The Academy Awards might be overrated, but it’s still fun to predict which movies and artists will get nominated
Each year, I tell myself that I’m not going to get excited by the Academy Awards, and each year, I end up epically failing. I’m of the mind that art is pretty subjective, and that it’s therefore a fool’s errand to try and give worth to it with a bunch of awards. But at the same time, I also like seeing movies and performances I appreciated getting recognition on a platform as big as the Oscars.
As such, here is what I think will get nominated by the Academy this year. It’s a balance between what I hope will get nominated and what I expect will get nominated. I’ll predict the nominations for Best Picture, all of the acting categories, Best Director, and finally the Best Foreign Picture category.
If Beale Street Could Talk
Green Book, while not one of my personal favorites, has won the Golden Globe for Best Picture (Musical or Comedy), and has also been receiving a lot of praise for its social commentary and comedic duo. First Man has both the spectacular visuals and personal drama of a typical Oscar contender, and has the name of La La Land director Damien Chazelle behind it to give it further acclaim in the eyes of the Academy.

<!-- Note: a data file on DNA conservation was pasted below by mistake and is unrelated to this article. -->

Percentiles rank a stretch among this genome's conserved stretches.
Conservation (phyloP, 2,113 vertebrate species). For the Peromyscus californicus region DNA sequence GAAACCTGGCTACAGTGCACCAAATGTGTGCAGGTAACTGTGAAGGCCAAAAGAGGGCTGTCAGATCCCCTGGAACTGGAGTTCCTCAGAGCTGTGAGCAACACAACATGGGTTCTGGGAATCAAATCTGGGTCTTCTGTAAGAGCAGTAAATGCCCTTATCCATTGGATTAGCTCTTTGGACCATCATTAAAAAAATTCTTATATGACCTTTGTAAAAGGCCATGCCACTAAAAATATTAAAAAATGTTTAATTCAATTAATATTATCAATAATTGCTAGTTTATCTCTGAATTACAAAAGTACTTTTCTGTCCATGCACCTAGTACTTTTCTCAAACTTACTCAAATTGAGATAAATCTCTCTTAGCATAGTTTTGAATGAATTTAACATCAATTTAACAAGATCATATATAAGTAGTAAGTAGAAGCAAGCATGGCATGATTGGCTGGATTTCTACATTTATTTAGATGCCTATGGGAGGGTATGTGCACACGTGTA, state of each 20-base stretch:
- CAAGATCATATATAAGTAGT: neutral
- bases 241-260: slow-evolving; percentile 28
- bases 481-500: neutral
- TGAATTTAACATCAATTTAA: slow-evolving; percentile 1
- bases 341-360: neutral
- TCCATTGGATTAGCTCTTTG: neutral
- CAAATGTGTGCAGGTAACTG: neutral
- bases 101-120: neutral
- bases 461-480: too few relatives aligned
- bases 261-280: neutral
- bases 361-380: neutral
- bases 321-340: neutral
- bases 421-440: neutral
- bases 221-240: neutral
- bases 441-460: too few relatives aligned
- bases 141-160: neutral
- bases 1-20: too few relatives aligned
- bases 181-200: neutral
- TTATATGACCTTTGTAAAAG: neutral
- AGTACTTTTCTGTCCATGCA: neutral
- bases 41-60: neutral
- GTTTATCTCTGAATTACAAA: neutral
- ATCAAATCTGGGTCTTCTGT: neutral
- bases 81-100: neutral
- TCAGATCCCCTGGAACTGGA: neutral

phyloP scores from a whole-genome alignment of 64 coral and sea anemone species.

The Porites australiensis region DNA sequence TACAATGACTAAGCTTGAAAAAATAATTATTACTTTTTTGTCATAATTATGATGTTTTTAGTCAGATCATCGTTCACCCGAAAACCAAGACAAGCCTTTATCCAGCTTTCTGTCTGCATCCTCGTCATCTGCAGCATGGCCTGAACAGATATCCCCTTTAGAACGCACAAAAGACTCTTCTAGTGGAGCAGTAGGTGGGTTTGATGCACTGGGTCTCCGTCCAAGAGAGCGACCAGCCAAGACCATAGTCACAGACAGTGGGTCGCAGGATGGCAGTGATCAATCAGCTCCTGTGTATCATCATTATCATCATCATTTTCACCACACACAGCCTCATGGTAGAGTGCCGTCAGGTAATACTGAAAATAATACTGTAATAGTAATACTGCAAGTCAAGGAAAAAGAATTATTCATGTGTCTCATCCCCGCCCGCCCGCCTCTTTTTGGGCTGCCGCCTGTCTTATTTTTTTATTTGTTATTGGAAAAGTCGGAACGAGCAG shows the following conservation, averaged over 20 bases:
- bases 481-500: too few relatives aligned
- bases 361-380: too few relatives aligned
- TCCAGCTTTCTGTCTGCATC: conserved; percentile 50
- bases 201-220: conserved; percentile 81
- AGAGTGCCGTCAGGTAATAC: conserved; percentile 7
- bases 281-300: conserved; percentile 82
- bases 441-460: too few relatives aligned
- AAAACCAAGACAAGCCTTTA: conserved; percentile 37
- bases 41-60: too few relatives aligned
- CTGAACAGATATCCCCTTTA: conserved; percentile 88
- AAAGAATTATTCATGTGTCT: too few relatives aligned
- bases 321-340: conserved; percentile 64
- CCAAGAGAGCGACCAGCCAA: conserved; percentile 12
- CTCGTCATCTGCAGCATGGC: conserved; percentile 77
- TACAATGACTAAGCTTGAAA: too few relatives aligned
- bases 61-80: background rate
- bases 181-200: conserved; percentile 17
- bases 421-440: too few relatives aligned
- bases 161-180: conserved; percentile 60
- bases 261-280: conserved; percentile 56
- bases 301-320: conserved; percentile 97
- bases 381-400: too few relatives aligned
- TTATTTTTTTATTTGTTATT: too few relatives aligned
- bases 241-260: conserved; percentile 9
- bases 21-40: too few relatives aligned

In a similar vein, Spike Lee’s Blackkklansman is deserving of a nomination just for the fact that he has been snubbed by this awards show for so long. For this esteemed director to finally receive a best picture nom would follow in the tradition of the Oscars giving praise to certain accomplished filmmakers only at the later stage of their careers (as they did with Martin Scorsese and his 2006 film The Departed).
Roma has been dominating at the awards shows for this year, so it would only make sense for it to also get nominated here. The same can be said of The Favourite and If Beale Street Could Talk.
While Vice is not such a critical darling (with a Rotten Tomatoes critical mark of 64%), its political message gives it a chance of being nominated by the Academy’s substantially left-leaning jury. Another film with a strong political message is Boy Erased, with its important and valuable message about not trying to repress people’s identities.
A Star Is Born’s reimagining of a classic story in a gripping manner with powerful performances will likely earn it a place in the nominations. Finally, I’ll bet on the financial and critical hit Black Panther, being the cultural touchstone that it is, to close off this category.